National Trust’s Great British Walk festival 2013 in Surrey
- Credit: ©NTPL/Andrew Butler
From towpath rambles along the River Wey to the secret pathways that connect Polesden Lacey to Box Hill, the National Trust’s Great British Walk festival offers the perfect opportunity to explore our local countryside
Polesden Lacey to Surrey Hills Did you know that Polesden Lacey has a beautiful 1,400 acre estate including Ranmore Common, one of the highest points in the county? Explore it this autumn with a walks leaflet available from visitor reception for only £1. Or, why not take part in the Surrey Hills Challenge on Saturday October 12 and discover the secret walking routes that connect Ranmore to Surrey’s two iconic high spots: Box Hill and Leith Hill. Register in advance at nationaltrust.org.uk/polesdenlacey and start your challenge from 7.30am. The cost is £15 per walker or £5 per family for the short family walk (two adults and up to three children under 16).
Richmond to Ham House
Take an urban ramble from Richmond railway station to the picturesque open spaces at Ham House and Garden via the iconic view from Richmond Hill, grazing cows on Petersham Meadows and the Thames towpath. There will be six, free guided walks from the Stuart house on the banks of the Thames this autumn and instructions are available to download from the National Trust website. The perfect opportunity to discover the most scenic places around historic Richmond.
Winkworth to Oakhurst
Take yourself for a beautiful self-guided walk from Winkworth Arboretum through pretty woodland to the spectacular views from Hydon’s Ball, then down to the charming village of Hambledon where you will discover Oakhurst Cottage, a delightful 16th century labourer’s home that has remained largely unchanged for the past hundred years. Directions for this walk are available from the National Trust website.
Black Down Hills
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Alfred Lord Tennyson fell in love with the Black Down Hills on the Surrey/Sussex border near Haslemere and would stride out through the heather wrapped in his cloak. Walk to The Temple of the Winds, named after a bronze age circular bank, where you can find one of the best views of the South Downs National Park. This little known spot has a secret feel and a charming curved stone seat to rest on. Download the directions for this self-guided walk from the National Trust website before setting out.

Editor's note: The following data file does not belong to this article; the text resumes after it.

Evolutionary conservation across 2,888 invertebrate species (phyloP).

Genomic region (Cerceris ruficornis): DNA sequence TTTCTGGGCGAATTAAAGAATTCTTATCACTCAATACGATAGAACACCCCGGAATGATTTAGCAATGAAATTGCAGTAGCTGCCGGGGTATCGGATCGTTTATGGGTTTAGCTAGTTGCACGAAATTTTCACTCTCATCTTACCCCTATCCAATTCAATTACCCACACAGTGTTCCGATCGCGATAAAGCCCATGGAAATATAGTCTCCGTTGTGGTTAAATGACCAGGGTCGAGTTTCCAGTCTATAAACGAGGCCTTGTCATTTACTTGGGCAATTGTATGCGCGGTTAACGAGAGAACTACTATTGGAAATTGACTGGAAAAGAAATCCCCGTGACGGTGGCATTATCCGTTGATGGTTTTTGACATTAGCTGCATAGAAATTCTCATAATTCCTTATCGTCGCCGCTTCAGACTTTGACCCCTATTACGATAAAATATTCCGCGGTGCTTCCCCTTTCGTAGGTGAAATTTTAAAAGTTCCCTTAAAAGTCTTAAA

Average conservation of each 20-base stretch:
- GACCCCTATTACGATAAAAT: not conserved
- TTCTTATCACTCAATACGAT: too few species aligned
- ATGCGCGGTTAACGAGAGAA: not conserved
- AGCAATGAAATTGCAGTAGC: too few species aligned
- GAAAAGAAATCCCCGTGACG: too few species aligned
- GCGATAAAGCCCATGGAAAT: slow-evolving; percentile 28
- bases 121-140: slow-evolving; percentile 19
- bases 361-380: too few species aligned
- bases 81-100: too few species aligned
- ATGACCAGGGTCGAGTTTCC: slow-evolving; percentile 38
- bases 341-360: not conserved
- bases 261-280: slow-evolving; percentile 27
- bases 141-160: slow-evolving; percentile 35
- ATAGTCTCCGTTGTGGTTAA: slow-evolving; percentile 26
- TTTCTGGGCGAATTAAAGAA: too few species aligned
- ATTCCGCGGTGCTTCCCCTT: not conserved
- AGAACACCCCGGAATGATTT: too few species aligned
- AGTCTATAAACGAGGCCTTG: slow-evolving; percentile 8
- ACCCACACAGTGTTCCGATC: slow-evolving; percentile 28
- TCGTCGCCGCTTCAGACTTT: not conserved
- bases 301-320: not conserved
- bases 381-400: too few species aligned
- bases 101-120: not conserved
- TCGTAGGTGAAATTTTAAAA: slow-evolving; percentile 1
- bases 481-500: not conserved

The rolling hills and green spaces of Surrey are only a stone’s throw from London, but seem a million miles away. Get away from it all with walks that take in some of the region’s best views. Head out on a circular walk from Box Hill and choose from the hilltop stroll, stepping stones walk, natural play trail or the spectacular Box Hill hike. Pick up a leaflet for self-guided walks at Leith Hill, Headley Heath, Hindhead Commons and the Devil’s Punchbowl, Reigate Hill and Gatton Park or Abinger Roughs and Netley Park. Or take part in the Trust’s series of guided walks this autumn from Denbies Hillside (Sunday October 6 and Sunday October 20, 2pm) or Headley Heath (Sunday October 27, 2pm).
River Wey Navigations
The River Wey Navigations is the largest stretch of waterway looked after by the National Trust. Discover it with their series of guided walks this autumn: there’s an early morning walk with bacon butties, an autumn tramp, a walk taking in hills, heath and mills, and a stroll along the five-mile route taken by the last commercial barges. See website for details.
Claremont Landscape Garden
Take part in an autumn colour walk or a fungi foray at Claremont, a beautiful National Trust landscape garden surrounding a small lake and featuring an unusual grass amphitheatre. Normal admission applies for the autumn colour walk on Saturday October 19 and Sunday October 27, 2pm, while the fungi foray on Saturday October 5 is priced at £8 for adults and £4 for children.
With over 400 acres of parkland, Hatchlands Park, near Guildford, is one of the largest country estates surrounding Greater London. Take part in a guided autumn walk for families on Wednesday October 30, 11am (adults, £4; children, £2) or join one of the other Great British Walks that can be found on their website.
Morden Hall Park
Walk through the Watermeads, a secret wood and wetlands area between Morden and Mitcham, on one of nine guided tours taking place this month. Funding is now in place to conserve the Watermeads and open this special place, which was saved from development by the National Trust a hundred years ago, to the public in two years time. There is also a regular programme of guided walks at Morden Hall Park, a green oasis where Surrey meets London.
The National Trust’s Great British Walk festival runs until Sunday November 3. More information and walking routes can be found at nationaltrust.org.uk/greatbritishwalk. Be sure to take your camera with you and enter your best pictures in The Great Big Beautiful Surrey Photography Competition at surreylife.co.uk!